Believing Grace

I did something really stupid on Tuesday. It involved liquid and electronics—electronics that didn’t belong to me. And every time I think about it, I think of what I could and should have done differently. I knew not to take drinks back where all the tech equipment is kept, but I was just setting something down. I knew that my stuff really should go somewhere else, but the other room was locked and I didn’t want to go to the trouble of unlocking it, and I didn’t want to leave my computer out. Plus, we were getting ready to meet. And I knew that I was tired, and as a result, wasn’t paying too much attention, but I’d just had too much to do the night before, so I didn’t get to bed at a good time.

But within five minutes, those excuses went from good reasons to poor reasoning. It was too late, and the damage was done. Yes, it was an accident, but it was also largely my fault. I felt horrible. The strange thing was, nobody yelled at me. I almost wish they had, though.

If I owned the equipment that had been damaged, I would have been really upset, and I probably would have let the person responsible for it know. What was shown to me, however, was grace. Nobody was happy about it, but nobody got mad, either. People just jumped in and fixed it, covering for me. And then they moved on—much faster than I did. Nobody held it over my head, nobody told me I had to make up for what I’d done.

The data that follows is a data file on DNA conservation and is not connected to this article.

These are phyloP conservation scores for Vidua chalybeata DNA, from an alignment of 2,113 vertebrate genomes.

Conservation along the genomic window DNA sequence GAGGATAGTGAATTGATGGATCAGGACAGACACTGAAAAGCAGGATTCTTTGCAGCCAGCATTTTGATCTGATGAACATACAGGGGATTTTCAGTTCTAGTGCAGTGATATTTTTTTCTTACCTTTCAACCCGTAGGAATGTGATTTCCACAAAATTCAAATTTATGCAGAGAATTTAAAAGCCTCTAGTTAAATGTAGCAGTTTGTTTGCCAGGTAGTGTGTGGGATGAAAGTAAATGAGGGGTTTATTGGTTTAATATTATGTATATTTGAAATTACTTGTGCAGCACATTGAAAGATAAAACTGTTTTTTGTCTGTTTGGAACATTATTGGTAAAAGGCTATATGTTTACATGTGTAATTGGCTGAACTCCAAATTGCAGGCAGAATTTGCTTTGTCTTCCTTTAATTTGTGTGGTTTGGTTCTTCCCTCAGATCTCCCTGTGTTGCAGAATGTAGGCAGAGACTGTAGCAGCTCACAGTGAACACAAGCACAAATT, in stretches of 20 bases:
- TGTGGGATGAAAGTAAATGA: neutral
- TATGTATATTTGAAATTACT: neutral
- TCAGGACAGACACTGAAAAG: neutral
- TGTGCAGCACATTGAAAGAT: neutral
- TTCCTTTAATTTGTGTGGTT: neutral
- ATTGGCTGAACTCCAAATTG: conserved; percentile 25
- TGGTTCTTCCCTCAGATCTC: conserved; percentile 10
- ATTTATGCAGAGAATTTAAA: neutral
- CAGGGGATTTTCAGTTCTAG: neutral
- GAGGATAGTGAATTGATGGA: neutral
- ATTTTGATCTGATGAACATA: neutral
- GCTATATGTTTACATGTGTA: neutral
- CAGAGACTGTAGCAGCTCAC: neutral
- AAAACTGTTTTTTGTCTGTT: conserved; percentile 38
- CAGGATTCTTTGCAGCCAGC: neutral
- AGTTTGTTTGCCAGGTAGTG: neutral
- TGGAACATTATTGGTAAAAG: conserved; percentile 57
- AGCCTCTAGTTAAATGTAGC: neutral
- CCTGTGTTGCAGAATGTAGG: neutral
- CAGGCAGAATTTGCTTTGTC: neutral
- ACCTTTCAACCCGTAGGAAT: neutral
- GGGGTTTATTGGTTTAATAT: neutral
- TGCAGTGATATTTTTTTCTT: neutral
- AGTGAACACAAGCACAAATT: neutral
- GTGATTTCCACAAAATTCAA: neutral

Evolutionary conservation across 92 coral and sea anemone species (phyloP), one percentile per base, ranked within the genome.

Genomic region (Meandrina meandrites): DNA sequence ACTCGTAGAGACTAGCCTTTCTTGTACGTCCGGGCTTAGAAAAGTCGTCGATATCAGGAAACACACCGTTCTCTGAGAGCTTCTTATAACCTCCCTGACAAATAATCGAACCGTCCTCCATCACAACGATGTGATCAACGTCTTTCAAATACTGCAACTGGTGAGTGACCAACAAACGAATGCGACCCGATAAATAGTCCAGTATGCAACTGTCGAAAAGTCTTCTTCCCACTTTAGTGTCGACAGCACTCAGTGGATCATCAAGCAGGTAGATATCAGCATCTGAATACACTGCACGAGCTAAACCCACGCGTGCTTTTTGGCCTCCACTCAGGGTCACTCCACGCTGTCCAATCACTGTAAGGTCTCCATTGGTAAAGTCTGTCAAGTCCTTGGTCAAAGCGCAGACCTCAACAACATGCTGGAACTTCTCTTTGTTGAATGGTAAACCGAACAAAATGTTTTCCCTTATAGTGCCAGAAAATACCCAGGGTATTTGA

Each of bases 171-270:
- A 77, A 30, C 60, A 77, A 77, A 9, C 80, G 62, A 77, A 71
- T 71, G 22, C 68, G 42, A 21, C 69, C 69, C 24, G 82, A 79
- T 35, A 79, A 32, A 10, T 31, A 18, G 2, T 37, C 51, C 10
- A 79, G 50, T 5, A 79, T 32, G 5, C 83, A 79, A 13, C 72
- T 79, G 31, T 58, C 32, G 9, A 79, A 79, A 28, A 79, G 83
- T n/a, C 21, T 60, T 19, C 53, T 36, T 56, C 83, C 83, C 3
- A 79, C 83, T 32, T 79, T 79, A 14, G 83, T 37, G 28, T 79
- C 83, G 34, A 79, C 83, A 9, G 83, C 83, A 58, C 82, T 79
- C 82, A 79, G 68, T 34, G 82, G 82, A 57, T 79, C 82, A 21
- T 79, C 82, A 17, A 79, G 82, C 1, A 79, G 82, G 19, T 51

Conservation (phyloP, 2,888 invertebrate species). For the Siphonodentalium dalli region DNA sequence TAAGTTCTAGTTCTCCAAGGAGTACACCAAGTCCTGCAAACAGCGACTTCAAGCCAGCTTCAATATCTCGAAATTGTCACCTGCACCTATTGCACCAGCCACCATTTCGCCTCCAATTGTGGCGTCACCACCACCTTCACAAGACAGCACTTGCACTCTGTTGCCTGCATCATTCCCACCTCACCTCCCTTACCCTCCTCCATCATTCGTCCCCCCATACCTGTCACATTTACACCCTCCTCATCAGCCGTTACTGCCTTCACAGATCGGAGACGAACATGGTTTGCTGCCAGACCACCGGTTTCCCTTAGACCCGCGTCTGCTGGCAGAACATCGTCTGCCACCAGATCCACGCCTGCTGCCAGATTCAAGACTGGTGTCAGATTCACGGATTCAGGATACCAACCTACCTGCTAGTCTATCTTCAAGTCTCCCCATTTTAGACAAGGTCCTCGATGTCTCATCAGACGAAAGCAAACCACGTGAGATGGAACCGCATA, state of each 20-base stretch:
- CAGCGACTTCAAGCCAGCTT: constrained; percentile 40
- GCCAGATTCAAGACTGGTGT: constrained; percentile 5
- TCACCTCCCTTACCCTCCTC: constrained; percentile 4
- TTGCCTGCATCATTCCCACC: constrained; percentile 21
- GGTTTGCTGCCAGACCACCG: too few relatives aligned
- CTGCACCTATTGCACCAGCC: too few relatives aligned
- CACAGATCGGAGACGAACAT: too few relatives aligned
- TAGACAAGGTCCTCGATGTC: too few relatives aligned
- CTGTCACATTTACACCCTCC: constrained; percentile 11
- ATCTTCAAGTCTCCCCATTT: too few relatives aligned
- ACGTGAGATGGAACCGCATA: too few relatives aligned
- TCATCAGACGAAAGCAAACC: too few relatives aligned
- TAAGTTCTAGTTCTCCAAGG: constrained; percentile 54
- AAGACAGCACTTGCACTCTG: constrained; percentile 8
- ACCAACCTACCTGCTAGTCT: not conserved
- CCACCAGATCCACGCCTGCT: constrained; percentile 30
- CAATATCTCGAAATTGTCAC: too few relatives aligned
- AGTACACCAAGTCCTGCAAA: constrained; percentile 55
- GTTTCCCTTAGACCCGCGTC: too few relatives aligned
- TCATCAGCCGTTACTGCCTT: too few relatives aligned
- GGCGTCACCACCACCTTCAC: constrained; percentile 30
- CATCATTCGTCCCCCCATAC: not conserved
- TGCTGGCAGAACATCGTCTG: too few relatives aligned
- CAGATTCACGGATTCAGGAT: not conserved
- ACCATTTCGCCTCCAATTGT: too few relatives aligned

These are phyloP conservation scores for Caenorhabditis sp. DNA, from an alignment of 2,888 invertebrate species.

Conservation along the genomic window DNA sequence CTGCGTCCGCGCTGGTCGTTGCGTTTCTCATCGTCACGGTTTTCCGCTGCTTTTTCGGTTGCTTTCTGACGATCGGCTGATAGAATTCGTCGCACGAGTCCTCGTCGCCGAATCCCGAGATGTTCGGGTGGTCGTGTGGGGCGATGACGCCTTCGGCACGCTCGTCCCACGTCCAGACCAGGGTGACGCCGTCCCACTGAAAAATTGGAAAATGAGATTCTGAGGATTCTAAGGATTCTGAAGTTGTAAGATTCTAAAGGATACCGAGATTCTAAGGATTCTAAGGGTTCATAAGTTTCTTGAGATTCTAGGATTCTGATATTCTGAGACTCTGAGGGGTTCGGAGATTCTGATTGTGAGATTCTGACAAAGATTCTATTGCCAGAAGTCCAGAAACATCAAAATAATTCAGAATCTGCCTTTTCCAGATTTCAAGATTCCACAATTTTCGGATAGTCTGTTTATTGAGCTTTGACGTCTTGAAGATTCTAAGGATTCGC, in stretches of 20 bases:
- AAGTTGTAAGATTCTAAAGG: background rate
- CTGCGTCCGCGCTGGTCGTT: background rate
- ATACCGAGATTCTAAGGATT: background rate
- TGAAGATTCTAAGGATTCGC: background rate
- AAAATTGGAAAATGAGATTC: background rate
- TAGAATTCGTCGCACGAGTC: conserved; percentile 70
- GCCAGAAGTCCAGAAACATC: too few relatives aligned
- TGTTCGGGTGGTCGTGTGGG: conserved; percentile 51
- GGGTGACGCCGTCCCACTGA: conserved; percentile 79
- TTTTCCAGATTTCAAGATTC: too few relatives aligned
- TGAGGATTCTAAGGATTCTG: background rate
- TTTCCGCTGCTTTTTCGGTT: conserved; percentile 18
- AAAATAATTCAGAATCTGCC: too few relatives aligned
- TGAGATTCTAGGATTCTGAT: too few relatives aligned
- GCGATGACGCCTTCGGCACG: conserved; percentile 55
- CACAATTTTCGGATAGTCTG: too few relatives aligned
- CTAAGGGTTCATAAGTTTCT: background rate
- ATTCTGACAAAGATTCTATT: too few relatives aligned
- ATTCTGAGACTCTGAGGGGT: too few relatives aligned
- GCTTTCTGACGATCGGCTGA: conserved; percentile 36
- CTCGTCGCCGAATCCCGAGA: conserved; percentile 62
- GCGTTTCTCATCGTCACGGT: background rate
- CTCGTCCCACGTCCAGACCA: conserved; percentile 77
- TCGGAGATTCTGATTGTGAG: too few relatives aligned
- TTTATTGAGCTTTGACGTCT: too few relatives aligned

But all day, I held it over my head. I told myself that I had to redeem myself by pulling it together and completing the rest of my responsibilities perfectly.  I couldn’t move on. There was no way that grace could actually work like that.

As I begin to let myself believe that it was true, I became free. I was free to do what I needed to, and I was able to do it to the very best of my ability. Not because I had to earn my way back up, but because I knew that I was loved in spite of myself.

I’ve been surrounded by people who are an out-loud example of God’s grace. They’re the same people who, when I was too tired to drive home that afternoon, worked with me to get both me and my car home without me having to drive. They’re the people who are kind in return even when I am ungracious, but they’re also not afraid to tell me when I’m edgy and remind me that they, too, should be treated with kindness.

They are kingdom citizens.

They’re the people who have walked with me through the best of times and the worst of times. They tell me with their actions that I’m loved for who I am, not for whatever I have to bring to the table. And they make me want to be like them, to surround them and others with that kind of love.

Because that’s the kind of love that sets us free to change the world.